Chapter 126

3-D Storytelling

An interview with author Kevin A. Miller

God has wired people to want to tell stories and hear stories. A host of books and articles have been published recently telling us that the key to reaching today's congregations is to use narrative, storytelling. How can a preacher tell a story well?

Kevin Miller: I actually was a writer first and a preacher more recently. I'm not gifted with natural dramatic flair, but I found that a lot of the skills I learned as a writer transferred beautifully into the pulpit, and I could use the things that make a story work in print. Often I can use those same principles as a preacher, and I get better results.

What types of principles?

Well, one thing I've taught writers for years in workshops and now I use in my own preaching is a system called 3-D storytelling. It's a simple way to remember three things that help make your stories more vivid, and they all start with D.

What's the first D?

The first thing that helps improve your stories is details, concrete details. As a writer you're always asking yourself, How can I describe this scene in a way that people can see it? You can also describe the sounds involved.

For example, let's say I'm writing a scene and it's happening at the ocean. I'm going to describe the sound of the waves crashing on the shore. I'm going to describe the squawk of gulls. I'm going to talk about things you can see, like circling gulls in the sky or mounds of seaweed along the shoreline. And so when I tell a story in the pulpit, I want to do the same thing. I want to select some key details that help people visualize themselves in that situation.

It should be concrete. It should be something that everyone in the audience knows. It adds that sense of a specific, concrete, immediate item they can see, hear, taste, or touch.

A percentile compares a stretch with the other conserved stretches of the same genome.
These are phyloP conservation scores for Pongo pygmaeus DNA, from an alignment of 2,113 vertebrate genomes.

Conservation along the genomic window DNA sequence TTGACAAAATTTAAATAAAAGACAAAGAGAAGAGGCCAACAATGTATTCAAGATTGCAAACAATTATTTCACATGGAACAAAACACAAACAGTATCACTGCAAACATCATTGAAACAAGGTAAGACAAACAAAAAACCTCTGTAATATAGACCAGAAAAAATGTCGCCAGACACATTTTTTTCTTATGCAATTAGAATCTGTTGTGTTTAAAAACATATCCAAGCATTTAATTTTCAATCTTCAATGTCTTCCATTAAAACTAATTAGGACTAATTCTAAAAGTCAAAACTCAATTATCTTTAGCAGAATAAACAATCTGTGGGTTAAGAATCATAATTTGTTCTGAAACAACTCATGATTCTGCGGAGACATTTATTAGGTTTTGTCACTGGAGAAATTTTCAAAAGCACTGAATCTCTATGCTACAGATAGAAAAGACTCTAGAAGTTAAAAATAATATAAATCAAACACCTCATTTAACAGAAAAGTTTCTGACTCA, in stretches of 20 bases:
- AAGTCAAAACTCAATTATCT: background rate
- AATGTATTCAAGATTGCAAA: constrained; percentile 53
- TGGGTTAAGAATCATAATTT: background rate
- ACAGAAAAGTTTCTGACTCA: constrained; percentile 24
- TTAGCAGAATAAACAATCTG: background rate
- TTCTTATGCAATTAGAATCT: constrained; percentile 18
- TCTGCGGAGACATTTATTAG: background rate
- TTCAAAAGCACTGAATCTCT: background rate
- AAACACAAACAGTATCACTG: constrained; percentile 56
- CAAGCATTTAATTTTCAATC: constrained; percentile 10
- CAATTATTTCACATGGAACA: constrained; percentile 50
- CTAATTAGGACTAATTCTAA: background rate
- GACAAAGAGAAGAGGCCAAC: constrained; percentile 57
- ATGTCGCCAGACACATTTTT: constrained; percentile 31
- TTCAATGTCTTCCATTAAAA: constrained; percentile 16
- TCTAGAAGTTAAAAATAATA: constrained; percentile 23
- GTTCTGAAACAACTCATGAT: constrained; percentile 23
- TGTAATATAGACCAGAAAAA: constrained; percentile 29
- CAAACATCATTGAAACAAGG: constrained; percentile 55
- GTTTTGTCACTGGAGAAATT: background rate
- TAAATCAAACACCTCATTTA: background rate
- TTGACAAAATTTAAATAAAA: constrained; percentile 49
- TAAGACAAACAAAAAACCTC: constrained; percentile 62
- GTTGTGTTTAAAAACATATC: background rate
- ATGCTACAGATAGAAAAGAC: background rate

Bill Hybels did a sermon a number of years ago called " The Character Question. " He compared leaders starting ministry to cars starting the Indianapolis 500. Now, a lot of preachers, because we're in a hurry and we don't have time to prepare, would just say something like, " You know, Christian leaders are a lot like Indianapolis cars. They've been dropping out of the race. " And that would be a pretty interesting analogy. But hear how much better it is when you use specific details. Here's how Bill started his sermon, and he preached this on Indianapolis weekend, so it was well-timed. He said:

If it hasn't started already, in just a short period of time the green flag will drop at the Indianapolis Speedway signaling the start of the world's most celebrated auto race. Thirty-three gleaming, low-slung, turbo-charged weapons will shoot out of the fourth turn and scream through the starting gate at almost 200 miles an hour.

Now, did you hear all the concrete details Bill put in there?

Absolutely. It was just like being right there. You could feel the energy.